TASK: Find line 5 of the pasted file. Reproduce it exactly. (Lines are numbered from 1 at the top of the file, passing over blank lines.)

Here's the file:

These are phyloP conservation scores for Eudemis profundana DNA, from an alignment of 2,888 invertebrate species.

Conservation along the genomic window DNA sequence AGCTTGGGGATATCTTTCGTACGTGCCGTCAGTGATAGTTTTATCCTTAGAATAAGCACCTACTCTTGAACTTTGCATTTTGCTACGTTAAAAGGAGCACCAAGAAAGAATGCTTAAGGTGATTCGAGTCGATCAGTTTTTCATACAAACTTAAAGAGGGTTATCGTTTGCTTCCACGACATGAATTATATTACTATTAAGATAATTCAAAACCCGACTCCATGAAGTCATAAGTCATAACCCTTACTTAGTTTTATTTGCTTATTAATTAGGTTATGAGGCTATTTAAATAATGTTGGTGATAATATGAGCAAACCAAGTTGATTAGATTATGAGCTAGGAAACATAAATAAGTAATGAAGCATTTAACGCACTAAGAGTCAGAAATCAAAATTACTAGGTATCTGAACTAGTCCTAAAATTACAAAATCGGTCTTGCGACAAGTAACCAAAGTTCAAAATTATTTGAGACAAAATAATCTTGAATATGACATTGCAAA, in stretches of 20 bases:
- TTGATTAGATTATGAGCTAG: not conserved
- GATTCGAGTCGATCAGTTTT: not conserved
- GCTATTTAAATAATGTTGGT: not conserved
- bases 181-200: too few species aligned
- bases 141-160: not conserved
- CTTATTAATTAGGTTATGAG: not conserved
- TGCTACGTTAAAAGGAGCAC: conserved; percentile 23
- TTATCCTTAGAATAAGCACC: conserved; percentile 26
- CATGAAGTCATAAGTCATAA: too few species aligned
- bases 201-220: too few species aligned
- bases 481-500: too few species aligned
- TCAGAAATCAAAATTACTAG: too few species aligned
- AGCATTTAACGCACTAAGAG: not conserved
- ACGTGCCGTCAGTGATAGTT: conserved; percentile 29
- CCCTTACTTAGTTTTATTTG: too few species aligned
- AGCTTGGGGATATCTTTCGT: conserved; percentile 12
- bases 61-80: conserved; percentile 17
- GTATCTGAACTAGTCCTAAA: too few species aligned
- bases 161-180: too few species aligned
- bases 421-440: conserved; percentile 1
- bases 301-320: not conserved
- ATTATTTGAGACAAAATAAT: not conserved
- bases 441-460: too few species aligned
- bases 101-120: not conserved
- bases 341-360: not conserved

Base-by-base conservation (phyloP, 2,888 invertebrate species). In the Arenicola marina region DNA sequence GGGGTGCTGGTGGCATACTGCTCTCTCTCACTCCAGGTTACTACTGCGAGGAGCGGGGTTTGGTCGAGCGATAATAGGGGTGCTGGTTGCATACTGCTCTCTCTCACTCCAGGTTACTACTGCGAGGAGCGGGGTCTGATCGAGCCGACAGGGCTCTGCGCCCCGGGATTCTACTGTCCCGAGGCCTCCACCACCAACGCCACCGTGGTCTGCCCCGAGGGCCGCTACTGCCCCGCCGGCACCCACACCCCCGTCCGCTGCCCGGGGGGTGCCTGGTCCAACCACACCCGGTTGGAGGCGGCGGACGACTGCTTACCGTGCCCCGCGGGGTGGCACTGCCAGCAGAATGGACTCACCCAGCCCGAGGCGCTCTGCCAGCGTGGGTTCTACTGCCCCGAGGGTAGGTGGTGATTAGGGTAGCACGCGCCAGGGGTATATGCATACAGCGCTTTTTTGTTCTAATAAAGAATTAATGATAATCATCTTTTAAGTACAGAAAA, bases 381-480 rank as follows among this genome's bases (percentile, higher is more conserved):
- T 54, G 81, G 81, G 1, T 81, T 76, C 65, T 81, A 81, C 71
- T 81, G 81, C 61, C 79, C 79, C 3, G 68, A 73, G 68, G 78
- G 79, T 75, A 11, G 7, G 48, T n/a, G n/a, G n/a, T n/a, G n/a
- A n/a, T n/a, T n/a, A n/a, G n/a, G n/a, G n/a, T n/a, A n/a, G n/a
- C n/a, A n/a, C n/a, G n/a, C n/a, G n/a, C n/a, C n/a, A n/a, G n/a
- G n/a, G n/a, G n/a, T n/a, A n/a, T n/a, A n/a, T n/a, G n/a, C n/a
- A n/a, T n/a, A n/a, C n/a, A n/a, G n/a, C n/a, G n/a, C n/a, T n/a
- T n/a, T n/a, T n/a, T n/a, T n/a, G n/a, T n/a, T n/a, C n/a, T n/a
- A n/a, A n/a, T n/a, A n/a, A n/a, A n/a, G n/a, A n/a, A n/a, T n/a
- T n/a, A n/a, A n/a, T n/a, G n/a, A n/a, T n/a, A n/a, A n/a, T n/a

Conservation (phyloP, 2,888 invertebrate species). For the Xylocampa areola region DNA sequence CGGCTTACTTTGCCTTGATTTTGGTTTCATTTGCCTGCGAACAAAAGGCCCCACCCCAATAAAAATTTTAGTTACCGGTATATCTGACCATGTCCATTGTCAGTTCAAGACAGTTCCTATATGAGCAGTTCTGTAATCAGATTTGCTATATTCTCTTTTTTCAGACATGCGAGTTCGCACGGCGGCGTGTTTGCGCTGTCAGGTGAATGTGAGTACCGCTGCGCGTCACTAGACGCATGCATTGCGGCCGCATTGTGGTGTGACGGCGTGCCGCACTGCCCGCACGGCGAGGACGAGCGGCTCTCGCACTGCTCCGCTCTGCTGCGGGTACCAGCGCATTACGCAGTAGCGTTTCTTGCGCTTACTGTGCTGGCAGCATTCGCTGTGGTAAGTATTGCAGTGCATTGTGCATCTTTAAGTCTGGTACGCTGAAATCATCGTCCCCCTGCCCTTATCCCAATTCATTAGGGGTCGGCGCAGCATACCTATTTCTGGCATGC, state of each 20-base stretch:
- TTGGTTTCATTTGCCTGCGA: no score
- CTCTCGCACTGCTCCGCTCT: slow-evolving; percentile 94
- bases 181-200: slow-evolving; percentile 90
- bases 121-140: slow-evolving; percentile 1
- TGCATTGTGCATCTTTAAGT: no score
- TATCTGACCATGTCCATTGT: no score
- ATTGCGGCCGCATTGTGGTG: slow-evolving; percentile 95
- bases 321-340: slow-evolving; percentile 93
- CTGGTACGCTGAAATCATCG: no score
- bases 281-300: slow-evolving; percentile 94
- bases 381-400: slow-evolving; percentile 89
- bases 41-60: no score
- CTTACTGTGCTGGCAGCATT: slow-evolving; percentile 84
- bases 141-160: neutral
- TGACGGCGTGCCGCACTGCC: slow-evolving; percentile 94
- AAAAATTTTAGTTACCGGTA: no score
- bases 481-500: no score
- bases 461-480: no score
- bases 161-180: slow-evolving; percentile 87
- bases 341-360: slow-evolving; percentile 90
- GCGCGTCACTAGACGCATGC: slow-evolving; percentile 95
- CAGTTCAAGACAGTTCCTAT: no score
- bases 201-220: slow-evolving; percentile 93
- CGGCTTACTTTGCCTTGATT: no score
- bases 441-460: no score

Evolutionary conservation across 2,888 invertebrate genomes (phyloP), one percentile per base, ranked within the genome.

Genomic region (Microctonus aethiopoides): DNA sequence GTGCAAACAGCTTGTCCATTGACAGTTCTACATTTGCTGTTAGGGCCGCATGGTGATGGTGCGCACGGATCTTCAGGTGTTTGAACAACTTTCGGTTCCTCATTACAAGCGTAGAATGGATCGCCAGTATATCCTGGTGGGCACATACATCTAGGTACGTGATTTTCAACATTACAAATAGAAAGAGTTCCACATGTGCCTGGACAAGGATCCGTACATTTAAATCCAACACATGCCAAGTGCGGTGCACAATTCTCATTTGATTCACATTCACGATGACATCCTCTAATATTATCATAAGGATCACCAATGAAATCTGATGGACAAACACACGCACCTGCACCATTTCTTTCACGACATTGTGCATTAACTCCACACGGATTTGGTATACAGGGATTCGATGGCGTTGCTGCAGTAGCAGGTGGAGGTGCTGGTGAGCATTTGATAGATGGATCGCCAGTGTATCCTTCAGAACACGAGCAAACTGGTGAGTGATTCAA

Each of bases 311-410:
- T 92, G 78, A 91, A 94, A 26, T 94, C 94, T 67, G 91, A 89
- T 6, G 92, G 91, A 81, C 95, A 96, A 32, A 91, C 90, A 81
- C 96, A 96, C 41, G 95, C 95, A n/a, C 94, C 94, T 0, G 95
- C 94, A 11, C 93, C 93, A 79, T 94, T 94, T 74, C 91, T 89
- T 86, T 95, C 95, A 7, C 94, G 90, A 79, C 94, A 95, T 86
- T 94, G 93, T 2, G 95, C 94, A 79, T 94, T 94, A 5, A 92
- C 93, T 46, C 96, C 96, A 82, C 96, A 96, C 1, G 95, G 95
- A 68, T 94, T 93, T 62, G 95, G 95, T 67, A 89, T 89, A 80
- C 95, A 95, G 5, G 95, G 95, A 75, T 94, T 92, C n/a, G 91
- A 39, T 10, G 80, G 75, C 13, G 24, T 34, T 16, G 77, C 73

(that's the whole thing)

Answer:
- GCTATTTAAATAATGTTGGT: not conserved